U.S. Offers Canada-Mexico Tariff Waiver to Ease NAFTA Path
By Eric Marchtin, Andrew Mayeda & Josh Wingrove (Feat. Sarah Goldfeder)
March 5, 2018
(Bloomberg) -- U.S. Trade Representative Robert Lighthizer said the Trump administration has offered to exclude Canada and Mexico from tariffs on steel and aluminum as an incentive to reach a deal on a new Nafta before a string of elections make it difficult.
President Donald Trump’s “view was that it makes sense that if we get a successful agreement, to have them be excluded,” Lighthizer told reporters in Mexico City on Monday following the seventh round of talks to renegotiate the North American Free Trade Agreement. “It’s an incentive to get a deal.”
Meanwhile, Lighthizer said the U.S. may take a pause in negotiations for the Mexican election in July, if no deal is reached in the near term. “Our time is running very short,” Lighthizer said during a ministerial briefing.
The tariff threats have cast a pall over talks that are already in overtime. While Canada and Mexico cited agreements on individual chapters as signs of progress, there’s no sign of any breakthrough on the most controversial subjects that will be key to reaching a deal to update a pact that Trump has repeatedly threatened to quit.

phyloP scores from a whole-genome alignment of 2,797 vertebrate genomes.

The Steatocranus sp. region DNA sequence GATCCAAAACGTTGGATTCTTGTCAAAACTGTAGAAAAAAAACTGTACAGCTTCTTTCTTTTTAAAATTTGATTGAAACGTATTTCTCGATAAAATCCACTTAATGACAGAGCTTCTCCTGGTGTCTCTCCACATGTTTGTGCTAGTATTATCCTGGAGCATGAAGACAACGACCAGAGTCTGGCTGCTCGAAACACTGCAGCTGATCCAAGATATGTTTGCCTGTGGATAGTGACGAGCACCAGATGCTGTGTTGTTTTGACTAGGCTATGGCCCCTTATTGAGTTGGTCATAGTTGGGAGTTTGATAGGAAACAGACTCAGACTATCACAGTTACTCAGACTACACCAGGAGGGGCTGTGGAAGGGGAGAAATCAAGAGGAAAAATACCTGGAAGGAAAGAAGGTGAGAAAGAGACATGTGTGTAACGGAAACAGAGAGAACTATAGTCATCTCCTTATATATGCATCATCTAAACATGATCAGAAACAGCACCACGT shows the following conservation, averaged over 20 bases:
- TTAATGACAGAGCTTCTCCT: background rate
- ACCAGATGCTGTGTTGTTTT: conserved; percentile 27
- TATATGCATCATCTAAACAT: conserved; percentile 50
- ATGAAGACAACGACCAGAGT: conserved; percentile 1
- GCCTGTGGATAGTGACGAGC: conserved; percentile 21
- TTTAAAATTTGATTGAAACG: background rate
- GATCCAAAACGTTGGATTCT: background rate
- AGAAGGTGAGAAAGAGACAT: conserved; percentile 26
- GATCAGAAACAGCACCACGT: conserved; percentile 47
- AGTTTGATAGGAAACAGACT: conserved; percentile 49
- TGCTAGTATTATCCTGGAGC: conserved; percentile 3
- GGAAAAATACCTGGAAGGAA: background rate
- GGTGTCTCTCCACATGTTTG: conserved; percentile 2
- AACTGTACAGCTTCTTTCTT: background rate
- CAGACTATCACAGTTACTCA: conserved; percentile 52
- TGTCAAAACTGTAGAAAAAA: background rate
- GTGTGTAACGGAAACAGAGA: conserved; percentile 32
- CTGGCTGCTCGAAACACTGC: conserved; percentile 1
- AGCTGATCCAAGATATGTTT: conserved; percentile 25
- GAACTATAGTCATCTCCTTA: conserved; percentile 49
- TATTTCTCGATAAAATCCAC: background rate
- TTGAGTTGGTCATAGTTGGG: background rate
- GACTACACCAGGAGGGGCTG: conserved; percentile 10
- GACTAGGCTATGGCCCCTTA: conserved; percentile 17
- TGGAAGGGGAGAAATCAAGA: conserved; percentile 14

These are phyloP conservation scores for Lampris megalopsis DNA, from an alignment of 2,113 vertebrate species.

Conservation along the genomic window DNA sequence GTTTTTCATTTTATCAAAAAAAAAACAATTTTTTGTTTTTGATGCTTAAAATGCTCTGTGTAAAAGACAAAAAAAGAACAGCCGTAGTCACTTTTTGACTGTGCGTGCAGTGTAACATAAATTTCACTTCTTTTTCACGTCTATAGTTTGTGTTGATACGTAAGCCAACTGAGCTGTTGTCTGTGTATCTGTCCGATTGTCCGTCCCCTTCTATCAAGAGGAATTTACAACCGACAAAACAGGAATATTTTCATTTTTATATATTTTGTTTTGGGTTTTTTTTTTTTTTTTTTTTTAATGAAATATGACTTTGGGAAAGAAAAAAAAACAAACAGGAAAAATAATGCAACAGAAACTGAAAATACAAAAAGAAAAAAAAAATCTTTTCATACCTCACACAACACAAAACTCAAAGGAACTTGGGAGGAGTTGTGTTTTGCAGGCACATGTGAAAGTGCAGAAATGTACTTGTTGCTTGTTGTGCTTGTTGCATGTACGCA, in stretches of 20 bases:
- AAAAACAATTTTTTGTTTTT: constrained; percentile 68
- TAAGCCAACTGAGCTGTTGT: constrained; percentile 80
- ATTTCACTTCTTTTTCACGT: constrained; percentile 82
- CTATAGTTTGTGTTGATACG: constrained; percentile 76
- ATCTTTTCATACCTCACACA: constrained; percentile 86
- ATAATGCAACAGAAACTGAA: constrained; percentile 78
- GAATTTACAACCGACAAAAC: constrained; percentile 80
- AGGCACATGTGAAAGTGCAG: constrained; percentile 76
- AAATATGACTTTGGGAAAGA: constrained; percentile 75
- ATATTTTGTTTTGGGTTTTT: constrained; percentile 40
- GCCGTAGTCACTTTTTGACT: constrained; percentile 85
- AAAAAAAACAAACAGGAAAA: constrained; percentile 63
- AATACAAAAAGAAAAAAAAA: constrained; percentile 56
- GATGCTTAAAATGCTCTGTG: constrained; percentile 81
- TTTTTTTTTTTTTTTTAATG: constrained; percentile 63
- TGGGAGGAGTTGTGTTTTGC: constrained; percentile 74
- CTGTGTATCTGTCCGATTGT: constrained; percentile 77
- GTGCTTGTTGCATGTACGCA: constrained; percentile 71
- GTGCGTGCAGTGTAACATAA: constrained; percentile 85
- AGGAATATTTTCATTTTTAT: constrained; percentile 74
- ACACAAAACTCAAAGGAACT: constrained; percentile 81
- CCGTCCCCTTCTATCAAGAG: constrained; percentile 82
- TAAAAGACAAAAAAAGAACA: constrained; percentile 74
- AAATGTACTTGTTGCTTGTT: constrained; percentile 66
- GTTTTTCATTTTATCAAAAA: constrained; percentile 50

Campaigning will take off next month for Mexican presidential elections scheduled for July 1, and U.S. congressional midterms are set for later this year. “All of these complicates our work,” Lighthizer said. In a more conciliatory sign, he avoided some of the harsh language he used at the end of previous rounds.
“I feel the longer we proceed, the more political headwinds we will feel,” Lighthizer said. “We are prepared to work continuously to achieve a breakthrough.”
Trump, in a tweet early Monday, first floated the idea of excluding Canada and Mexico from the tariffs if they accept U.S. demands for improving Nafta. Trump’s decision on March 1 to impose a 25 percent tariff on imported steel and 10 percent on aluminum caught negotiators off guard in the middle of the talks over the free-trade deal.